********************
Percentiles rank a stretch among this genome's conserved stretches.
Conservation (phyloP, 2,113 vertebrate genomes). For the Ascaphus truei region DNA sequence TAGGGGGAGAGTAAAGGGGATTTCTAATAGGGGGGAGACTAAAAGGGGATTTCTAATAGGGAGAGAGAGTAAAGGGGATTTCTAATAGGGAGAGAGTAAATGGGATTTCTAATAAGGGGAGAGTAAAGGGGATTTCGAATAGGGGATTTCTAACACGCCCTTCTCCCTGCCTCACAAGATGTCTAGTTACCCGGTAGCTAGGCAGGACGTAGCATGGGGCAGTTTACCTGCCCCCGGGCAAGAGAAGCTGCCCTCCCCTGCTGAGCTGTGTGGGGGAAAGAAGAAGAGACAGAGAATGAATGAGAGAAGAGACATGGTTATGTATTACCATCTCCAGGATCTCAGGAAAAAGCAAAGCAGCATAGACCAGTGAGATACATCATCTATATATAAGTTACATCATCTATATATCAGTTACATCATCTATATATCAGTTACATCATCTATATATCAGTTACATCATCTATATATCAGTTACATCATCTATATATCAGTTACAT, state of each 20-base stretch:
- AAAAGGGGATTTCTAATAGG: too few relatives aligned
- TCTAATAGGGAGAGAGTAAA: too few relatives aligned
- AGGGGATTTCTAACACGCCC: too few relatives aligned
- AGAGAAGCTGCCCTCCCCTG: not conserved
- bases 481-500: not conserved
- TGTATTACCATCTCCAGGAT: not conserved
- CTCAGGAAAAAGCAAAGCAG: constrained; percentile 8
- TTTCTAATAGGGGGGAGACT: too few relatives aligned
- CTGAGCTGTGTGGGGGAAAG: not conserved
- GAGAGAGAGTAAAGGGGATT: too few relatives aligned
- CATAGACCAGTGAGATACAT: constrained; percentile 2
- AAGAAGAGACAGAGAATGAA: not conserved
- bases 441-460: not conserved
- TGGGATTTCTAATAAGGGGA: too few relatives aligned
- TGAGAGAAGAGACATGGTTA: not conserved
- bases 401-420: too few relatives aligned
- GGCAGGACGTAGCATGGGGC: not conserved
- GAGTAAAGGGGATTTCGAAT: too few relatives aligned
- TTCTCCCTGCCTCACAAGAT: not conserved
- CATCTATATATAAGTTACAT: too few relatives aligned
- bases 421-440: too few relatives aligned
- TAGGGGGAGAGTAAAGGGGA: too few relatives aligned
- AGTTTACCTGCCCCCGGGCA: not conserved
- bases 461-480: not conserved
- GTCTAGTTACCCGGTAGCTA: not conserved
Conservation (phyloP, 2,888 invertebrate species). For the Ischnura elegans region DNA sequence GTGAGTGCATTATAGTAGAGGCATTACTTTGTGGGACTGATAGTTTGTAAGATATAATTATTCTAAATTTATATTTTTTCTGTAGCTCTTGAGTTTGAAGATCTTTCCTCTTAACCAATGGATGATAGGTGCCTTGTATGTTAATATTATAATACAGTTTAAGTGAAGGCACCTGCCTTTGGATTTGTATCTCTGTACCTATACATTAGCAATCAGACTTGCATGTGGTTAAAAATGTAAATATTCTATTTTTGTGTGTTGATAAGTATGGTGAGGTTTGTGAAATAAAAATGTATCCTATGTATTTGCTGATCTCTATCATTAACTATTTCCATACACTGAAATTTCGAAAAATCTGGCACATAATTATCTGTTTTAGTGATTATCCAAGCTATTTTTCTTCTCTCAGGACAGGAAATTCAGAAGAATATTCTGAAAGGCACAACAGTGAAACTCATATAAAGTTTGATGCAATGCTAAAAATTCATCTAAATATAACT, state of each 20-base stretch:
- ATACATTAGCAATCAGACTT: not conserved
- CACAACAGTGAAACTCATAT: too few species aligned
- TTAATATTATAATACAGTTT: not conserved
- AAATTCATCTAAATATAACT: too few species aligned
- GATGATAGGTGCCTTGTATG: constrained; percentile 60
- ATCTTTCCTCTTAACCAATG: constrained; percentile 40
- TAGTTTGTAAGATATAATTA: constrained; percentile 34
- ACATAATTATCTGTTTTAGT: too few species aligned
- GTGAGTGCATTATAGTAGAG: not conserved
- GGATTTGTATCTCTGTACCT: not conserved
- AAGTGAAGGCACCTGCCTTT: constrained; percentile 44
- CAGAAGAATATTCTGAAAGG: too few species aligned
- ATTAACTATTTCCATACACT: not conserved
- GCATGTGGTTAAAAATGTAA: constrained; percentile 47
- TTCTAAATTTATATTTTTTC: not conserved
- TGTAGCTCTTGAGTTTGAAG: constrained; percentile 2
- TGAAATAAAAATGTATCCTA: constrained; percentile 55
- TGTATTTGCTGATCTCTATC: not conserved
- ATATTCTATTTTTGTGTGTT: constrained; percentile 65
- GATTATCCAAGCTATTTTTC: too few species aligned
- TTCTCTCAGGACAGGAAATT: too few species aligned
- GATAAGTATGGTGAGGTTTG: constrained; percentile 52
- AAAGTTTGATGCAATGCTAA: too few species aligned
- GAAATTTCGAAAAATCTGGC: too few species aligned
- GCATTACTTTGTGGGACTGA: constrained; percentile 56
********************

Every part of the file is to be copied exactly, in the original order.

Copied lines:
Percentiles rank a stretch among this genome's conserved stretches.
Conservation (phyloP, 2,113 vertebrate genomes). For the Ascaphus truei region DNA sequence TAGGGGGAGAGTAAAGGGGATTTCTAATAGGGGGGAGACTAAAAGGGGATTTCTAATAGGGAGAGAGAGTAAAGGGGATTTCTAATAGGGAGAGAGTAAATGGGATTTCTAATAAGGGGAGAGTAAAGGGGATTTCGAATAGGGGATTTCTAACACGCCCTTCTCCCTGCCTCACAAGATGTCTAGTTACCCGGTAGCTAGGCAGGACGTAGCATGGGGCAGTTTACCTGCCCCCGGGCAAGAGAAGCTGCCCTCCCCTGCTGAGCTGTGTGGGGGAAAGAAGAAGAGACAGAGAATGAATGAGAGAAGAGACATGGTTATGTATTACCATCTCCAGGATCTCAGGAAAAAGCAAAGCAGCATAGACCAGTGAGATACATCATCTATATATAAGTTACATCATCTATATATCAGTTACATCATCTATATATCAGTTACATCATCTATATATCAGTTACATCATCTATATATCAGTTACATCATCTATATATCAGTTACAT, state of each 20-base stretch:
- AAAAGGGGATTTCTAATAGG: too few relatives aligned
- TCTAATAGGGAGAGAGTAAA: too few relatives aligned
- AGGGGATTTCTAACACGCCC: too few relatives aligned
- AGAGAAGCTGCCCTCCCCTG: not conserved
- bases 481-500: not conserved
- TGTATTACCATCTCCAGGAT: not conserved
- CTCAGGAAAAAGCAAAGCAG: constrained; percentile 8
- TTTCTAATAGGGGGGAGACT: too few relatives aligned
- CTGAGCTGTGTGGGGGAAAG: not conserved
- GAGAGAGAGTAAAGGGGATT: too few relatives aligned
- CATAGACCAGTGAGATACAT: constrained; percentile 2
- AAGAAGAGACAGAGAATGAA: not conserved
- bases 441-460: not conserved
- TGGGATTTCTAATAAGGGGA: too few relatives aligned
- TGAGAGAAGAGACATGGTTA: not conserved
- bases 401-420: too few relatives aligned
- GGCAGGACGTAGCATGGGGC: not conserved
- GAGTAAAGGGGATTTCGAAT: too few relatives aligned
- TTCTCCCTGCCTCACAAGAT: not conserved
- CATCTATATATAAGTTACAT: too few relatives aligned
- bases 421-440: too few relatives aligned
- TAGGGGGAGAGTAAAGGGGA: too few relatives aligned
- AGTTTACCTGCCCCCGGGCA: not conserved
- bases 461-480: not conserved
- GTCTAGTTACCCGGTAGCTA: not conserved
Conservation (phyloP, 2,888 invertebrate species). For the Ischnura elegans region DNA sequence GTGAGTGCATTATAGTAGAGGCATTACTTTGTGGGACTGATAGTTTGTAAGATATAATTATTCTAAATTTATATTTTTTCTGTAGCTCTTGAGTTTGAAGATCTTTCCTCTTAACCAATGGATGATAGGTGCCTTGTATGTTAATATTATAATACAGTTTAAGTGAAGGCACCTGCCTTTGGATTTGTATCTCTGTACCTATACATTAGCAATCAGACTTGCATGTGGTTAAAAATGTAAATATTCTATTTTTGTGTGTTGATAAGTATGGTGAGGTTTGTGAAATAAAAATGTATCCTATGTATTTGCTGATCTCTATCATTAACTATTTCCATACACTGAAATTTCGAAAAATCTGGCACATAATTATCTGTTTTAGTGATTATCCAAGCTATTTTTCTTCTCTCAGGACAGGAAATTCAGAAGAATATTCTGAAAGGCACAACAGTGAAACTCATATAAAGTTTGATGCAATGCTAAAAATTCATCTAAATATAACT, state of each 20-base stretch:
- ATACATTAGCAATCAGACTT: not conserved
- CACAACAGTGAAACTCATAT: too few species aligned
- TTAATATTATAATACAGTTT: not conserved
- AAATTCATCTAAATATAACT: too few species aligned
- GATGATAGGTGCCTTGTATG: constrained; percentile 60
- ATCTTTCCTCTTAACCAATG: constrained; percentile 40
- TAGTTTGTAAGATATAATTA: constrained; percentile 34
- ACATAATTATCTGTTTTAGT: too few species aligned
- GTGAGTGCATTATAGTAGAG: not conserved
- GGATTTGTATCTCTGTACCT: not conserved
- AAGTGAAGGCACCTGCCTTT: constrained; percentile 44
- CAGAAGAATATTCTGAAAGG: too few species aligned
- ATTAACTATTTCCATACACT: not conserved
- GCATGTGGTTAAAAATGTAA: constrained; percentile 47
- TTCTAAATTTATATTTTTTC: not conserved
- TGTAGCTCTTGAGTTTGAAG: constrained; percentile 2
- TGAAATAAAAATGTATCCTA: constrained; percentile 55
- TGTATTTGCTGATCTCTATC: not conserved
- ATATTCTATTTTTGTGTGTT: constrained; percentile 65
- GATTATCCAAGCTATTTTTC: too few species aligned
- TTCTCTCAGGACAGGAAATT: too few species aligned
- GATAAGTATGGTGAGGTTTG: constrained; percentile 52
- AAAGTTTGATGCAATGCTAA: too few species aligned
- GAAATTTCGAAAAATCTGGC: too few species aligned
- GCATTACTTTGTGGGACTGA: constrained; percentile 56